Research: ZGIERSKA and COLLEAGUES,

Listed in Issue 253

Abstract

ZGIERSKA and COLLEAGUES, 1. Department of *Family Medicine and Community Health, aleksandra.zgierska@fammed.wisc.edu ; 2. Department of *Family Medicine and Community Health; 3. Department of Biostatistics and Medical Informatics; 4. Department of Research Service, William S. Middleton Memorial Veterans Hospital, Madison, Wisconsin; 5. Department of Department of Kinesiology, School of Education, University of Wisconsin-Madison, Madison, Wisconsin; 6. Department of Orthopedics and Rehabilitation; 7. Department of Harlow Center for Biological Psychology, University of Wisconsin-Madison, Madison, Wisconsin; 8. Department of Neurology, School of Medicine and Public Health, University of Wisconsin-Madison, Madison, Wisconsin; 9. Department of **PRAHS Clinical Research Company Lifetree, Salt Lake City, Utah, USA conducted a parallel-arm pilot randomized controlled trial to evaluate the benefits of mindfulness meditation and cognitive behavioural therapy (CBT)-based intervention for opioid-treated chronic low back pain (CLBP)

Background

The authors set out to assess benefits of mindfulness meditation and cognitive behavioural therapy (CBT)-based intervention for opioid-treated chronic low back pain (CLBP).

Methodology

The intervention comprised eight weekly group sessions (meditation and CLBP-specific CBT components) and 30 minutes/day, 6 days/week of at-home practice. Design: 26-week parallel-arm pilot randomized controlled trial (Intervention and Usual Care versus Usual Care alone). Setting: Outpatient. Subjects: Adults with CLBP, prescribed ≥30 mg/day of morphine-equivalent dose (MED) for at least 3 months. Outcome measures were collected at baseline, 8, and 26 weeks: primary-pain severity (Brief Pain Inventory) and function/disability (Oswestry Disability Index); secondary-pain acceptance, opioid dose, pain sensitivity to thermal stimuli, and serum pain-sensitive biomarkers (Interferon-γ; Tumor Necrosis Factor-α; Interleukins 1ß and 6; C-reactive Protein).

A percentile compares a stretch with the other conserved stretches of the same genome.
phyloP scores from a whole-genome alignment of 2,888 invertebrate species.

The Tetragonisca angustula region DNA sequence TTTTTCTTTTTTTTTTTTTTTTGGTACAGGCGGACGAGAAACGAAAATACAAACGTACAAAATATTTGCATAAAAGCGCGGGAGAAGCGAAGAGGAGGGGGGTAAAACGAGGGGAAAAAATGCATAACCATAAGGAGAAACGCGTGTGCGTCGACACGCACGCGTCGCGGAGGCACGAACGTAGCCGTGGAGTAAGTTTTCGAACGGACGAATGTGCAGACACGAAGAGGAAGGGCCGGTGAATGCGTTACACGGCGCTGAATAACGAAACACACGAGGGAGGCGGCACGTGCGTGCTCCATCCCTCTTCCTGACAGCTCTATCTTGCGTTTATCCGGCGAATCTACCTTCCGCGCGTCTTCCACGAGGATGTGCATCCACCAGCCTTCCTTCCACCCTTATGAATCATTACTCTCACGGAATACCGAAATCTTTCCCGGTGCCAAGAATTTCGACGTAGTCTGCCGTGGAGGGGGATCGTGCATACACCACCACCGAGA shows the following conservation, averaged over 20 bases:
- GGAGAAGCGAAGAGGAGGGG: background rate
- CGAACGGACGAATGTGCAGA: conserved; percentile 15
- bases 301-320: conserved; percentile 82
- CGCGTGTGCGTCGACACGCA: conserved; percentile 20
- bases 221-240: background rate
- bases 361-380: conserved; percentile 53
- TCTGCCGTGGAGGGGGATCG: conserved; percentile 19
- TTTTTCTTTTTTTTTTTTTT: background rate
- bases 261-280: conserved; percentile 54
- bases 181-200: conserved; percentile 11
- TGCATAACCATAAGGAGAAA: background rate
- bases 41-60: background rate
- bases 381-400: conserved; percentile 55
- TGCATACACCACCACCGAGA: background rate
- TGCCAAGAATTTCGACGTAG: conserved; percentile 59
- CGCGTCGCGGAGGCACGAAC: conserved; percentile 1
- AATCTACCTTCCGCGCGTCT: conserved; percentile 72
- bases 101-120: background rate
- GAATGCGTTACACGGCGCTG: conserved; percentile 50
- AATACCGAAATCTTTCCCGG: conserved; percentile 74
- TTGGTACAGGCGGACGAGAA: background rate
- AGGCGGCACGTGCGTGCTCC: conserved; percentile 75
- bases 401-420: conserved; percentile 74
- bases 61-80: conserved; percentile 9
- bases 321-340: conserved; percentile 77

Results

Thirty-five (21 experimental, 14 control) participants were enrolled and completed the study. They were 51.8 ± 9.7 years old, 80% female, with severe CLBP-related disability (66.7 ± 11.4), moderate pain severity (5.8 ± 1.4), and taking 148.3 ± 129.2 mg/day of MED. Results of the intention-to-treat analysis showed that, compared with controls, the meditation-CBT group reduced pain severity ratings during the study (P = 0.045), with between-group difference in score change reaching 1 point at 26 weeks (95% Confidence Interval: 0.2,1.9; Cohen's d = 0.86), and decreased pain sensitivity to thermal stimuli (P < 0.05), without adverse events. Exploratory analyses suggested a relationship between the extent of meditation practice and the magnitude of intervention benefits.

Conclusion

Meditation-CBT intervention reduced pain severity and sensitivity to experimental thermal pain stimuli in patients with opioid-treated CLBP. Trial Registration: ClinicalTrials.gov NCT01775995. © 2016 American Academy of Pain Medicine. All rights reserved. For permissions, please e-mail: journals.permissions@oup.com .

References

Zgierska AE1, Burzinski CA2, Cox J2, Kloke J3, Stegner A4,5, Cook DB4,5, Singles J6, Mirgain S6, Coe CL7, Bačkonja M8,9. Mindfulness Meditation and Cognitive Behavioral Therapy Intervention Reduces Pain Severity and Sensitivity in Opioid-Treated Chronic Low Back Pain: Pilot Findings from a Randomized Controlled Trial. Pain Med. 17(10): 1865-1881. Oct  2016. Epub Mar 10 2016.

Comment

The above research demonstrated that meditation and cognitive behavioural therapy (CBT) reduced pain in patients with opioid-treated chronic low back pain (CLBP) and thus is an argument for the introduction of these interventions into clinical practice.

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